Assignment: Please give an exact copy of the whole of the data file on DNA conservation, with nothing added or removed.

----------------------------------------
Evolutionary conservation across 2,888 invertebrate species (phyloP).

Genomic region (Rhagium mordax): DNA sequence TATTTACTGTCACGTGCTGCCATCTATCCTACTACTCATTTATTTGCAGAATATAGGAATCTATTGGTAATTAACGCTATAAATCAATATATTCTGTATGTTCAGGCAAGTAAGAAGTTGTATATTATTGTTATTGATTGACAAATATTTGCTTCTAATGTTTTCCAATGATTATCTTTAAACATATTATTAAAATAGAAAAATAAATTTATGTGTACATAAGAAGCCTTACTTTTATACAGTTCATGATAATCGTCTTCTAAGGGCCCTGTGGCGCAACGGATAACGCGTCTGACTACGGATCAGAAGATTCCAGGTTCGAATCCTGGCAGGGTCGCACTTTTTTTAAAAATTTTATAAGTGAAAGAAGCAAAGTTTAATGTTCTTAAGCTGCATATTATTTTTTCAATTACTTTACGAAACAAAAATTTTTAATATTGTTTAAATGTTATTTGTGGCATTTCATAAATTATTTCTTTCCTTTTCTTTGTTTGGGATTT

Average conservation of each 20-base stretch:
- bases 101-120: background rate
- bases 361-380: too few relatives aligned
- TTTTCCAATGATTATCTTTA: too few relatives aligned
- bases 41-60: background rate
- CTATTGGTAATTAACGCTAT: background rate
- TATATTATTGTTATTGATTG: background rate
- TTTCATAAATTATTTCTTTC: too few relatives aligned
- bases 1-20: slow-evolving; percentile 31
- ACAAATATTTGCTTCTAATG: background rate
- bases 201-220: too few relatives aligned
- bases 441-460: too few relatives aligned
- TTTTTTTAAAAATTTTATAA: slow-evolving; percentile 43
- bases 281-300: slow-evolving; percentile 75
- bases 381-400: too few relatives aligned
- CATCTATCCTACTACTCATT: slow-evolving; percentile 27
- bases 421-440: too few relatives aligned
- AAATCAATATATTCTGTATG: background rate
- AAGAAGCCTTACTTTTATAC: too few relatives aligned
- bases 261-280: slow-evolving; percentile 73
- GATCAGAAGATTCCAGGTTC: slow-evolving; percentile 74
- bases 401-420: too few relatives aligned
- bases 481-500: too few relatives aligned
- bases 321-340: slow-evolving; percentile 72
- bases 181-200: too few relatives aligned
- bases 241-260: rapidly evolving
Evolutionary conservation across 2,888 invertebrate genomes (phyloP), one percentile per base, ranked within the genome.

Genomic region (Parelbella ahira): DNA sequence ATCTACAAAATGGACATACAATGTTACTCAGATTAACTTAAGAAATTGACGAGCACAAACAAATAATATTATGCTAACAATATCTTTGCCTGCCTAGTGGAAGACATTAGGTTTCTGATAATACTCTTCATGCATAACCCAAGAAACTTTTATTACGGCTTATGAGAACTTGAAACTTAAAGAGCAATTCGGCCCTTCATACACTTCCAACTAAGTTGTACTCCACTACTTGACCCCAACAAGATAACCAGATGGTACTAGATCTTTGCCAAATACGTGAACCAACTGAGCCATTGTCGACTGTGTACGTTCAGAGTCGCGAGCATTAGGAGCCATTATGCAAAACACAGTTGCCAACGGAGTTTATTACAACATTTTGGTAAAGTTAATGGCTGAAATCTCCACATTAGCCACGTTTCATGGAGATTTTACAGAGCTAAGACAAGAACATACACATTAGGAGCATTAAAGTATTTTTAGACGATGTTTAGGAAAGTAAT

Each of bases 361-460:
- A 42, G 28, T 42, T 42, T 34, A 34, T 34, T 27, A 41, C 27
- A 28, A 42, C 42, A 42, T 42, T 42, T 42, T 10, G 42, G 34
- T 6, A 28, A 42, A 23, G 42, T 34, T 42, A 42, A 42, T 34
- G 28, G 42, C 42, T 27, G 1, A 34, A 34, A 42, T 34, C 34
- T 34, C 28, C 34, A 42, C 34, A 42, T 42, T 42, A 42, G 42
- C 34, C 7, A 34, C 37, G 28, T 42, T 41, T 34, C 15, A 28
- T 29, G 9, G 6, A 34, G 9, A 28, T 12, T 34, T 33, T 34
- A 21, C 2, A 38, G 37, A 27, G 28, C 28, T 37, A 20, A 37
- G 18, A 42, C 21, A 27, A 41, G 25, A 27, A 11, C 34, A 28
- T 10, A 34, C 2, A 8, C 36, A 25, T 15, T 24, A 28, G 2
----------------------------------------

Evolutionary conservation across 2,888 invertebrate species (phyloP).

Genomic region (Rhagium mordax): DNA sequence TATTTACTGTCACGTGCTGCCATCTATCCTACTACTCATTTATTTGCAGAATATAGGAATCTATTGGTAATTAACGCTATAAATCAATATATTCTGTATGTTCAGGCAAGTAAGAAGTTGTATATTATTGTTATTGATTGACAAATATTTGCTTCTAATGTTTTCCAATGATTATCTTTAAACATATTATTAAAATAGAAAAATAAATTTATGTGTACATAAGAAGCCTTACTTTTATACAGTTCATGATAATCGTCTTCTAAGGGCCCTGTGGCGCAACGGATAACGCGTCTGACTACGGATCAGAAGATTCCAGGTTCGAATCCTGGCAGGGTCGCACTTTTTTTAAAAATTTTATAAGTGAAAGAAGCAAAGTTTAATGTTCTTAAGCTGCATATTATTTTTTCAATTACTTTACGAAACAAAAATTTTTAATATTGTTTAAATGTTATTTGTGGCATTTCATAAATTATTTCTTTCCTTTTCTTTGTTTGGGATTT

Average conservation of each 20-base stretch:
- bases 101-120: background rate
- bases 361-380: too few relatives aligned
- TTTTCCAATGATTATCTTTA: too few relatives aligned
- bases 41-60: background rate
- CTATTGGTAATTAACGCTAT: background rate
- TATATTATTGTTATTGATTG: background rate
- TTTCATAAATTATTTCTTTC: too few relatives aligned
- bases 1-20: slow-evolving; percentile 31
- ACAAATATTTGCTTCTAATG: background rate
- bases 201-220: too few relatives aligned
- bases 441-460: too few relatives aligned
- TTTTTTTAAAAATTTTATAA: slow-evolving; percentile 43
- bases 281-300: slow-evolving; percentile 75
- bases 381-400: too few relatives aligned
- CATCTATCCTACTACTCATT: slow-evolving; percentile 27
- bases 421-440: too few relatives aligned
- AAATCAATATATTCTGTATG: background rate
- AAGAAGCCTTACTTTTATAC: too few relatives aligned
- bases 261-280: slow-evolving; percentile 73
- GATCAGAAGATTCCAGGTTC: slow-evolving; percentile 74
- bases 401-420: too few relatives aligned
- bases 481-500: too few relatives aligned
- bases 321-340: slow-evolving; percentile 72
- bases 181-200: too few relatives aligned
- bases 241-260: rapidly evolving
Evolutionary conservation across 2,888 invertebrate genomes (phyloP), one percentile per base, ranked within the genome.

Genomic region (Parelbella ahira): DNA sequence ATCTACAAAATGGACATACAATGTTACTCAGATTAACTTAAGAAATTGACGAGCACAAACAAATAATATTATGCTAACAATATCTTTGCCTGCCTAGTGGAAGACATTAGGTTTCTGATAATACTCTTCATGCATAACCCAAGAAACTTTTATTACGGCTTATGAGAACTTGAAACTTAAAGAGCAATTCGGCCCTTCATACACTTCCAACTAAGTTGTACTCCACTACTTGACCCCAACAAGATAACCAGATGGTACTAGATCTTTGCCAAATACGTGAACCAACTGAGCCATTGTCGACTGTGTACGTTCAGAGTCGCGAGCATTAGGAGCCATTATGCAAAACACAGTTGCCAACGGAGTTTATTACAACATTTTGGTAAAGTTAATGGCTGAAATCTCCACATTAGCCACGTTTCATGGAGATTTTACAGAGCTAAGACAAGAACATACACATTAGGAGCATTAAAGTATTTTTAGACGATGTTTAGGAAAGTAAT

Each of bases 361-460:
- A 42, G 28, T 42, T 42, T 34, A 34, T 34, T 27, A 41, C 27
- A 28, A 42, C 42, A 42, T 42, T 42, T 42, T 10, G 42, G 34
- T 6, A 28, A 42, A 23, G 42, T 34, T 42, A 42, A 42, T 34
- G 28, G 42, C 42, T 27, G 1, A 34, A 34, A 42, T 34, C 34
- T 34, C 28, C 34, A 42, C 34, A 42, T 42, T 42, A 42, G 42
- C 34, C 7, A 34, C 37, G 28, T 42, T 41, T 34, C 15, A 28
- T 29, G 9, G 6, A 34, G 9, A 28, T 12, T 34, T 33, T 34
- A 21, C 2, A 38, G 37, A 27, G 28, C 28, T 37, A 20, A 37
- G 18, A 42, C 21, A 27, A 41, G 25, A 27, A 11, C 34, A 28
- T 10, A 34, C 2, A 8, C 36, A 25, T 15, T 24, A 28, G 2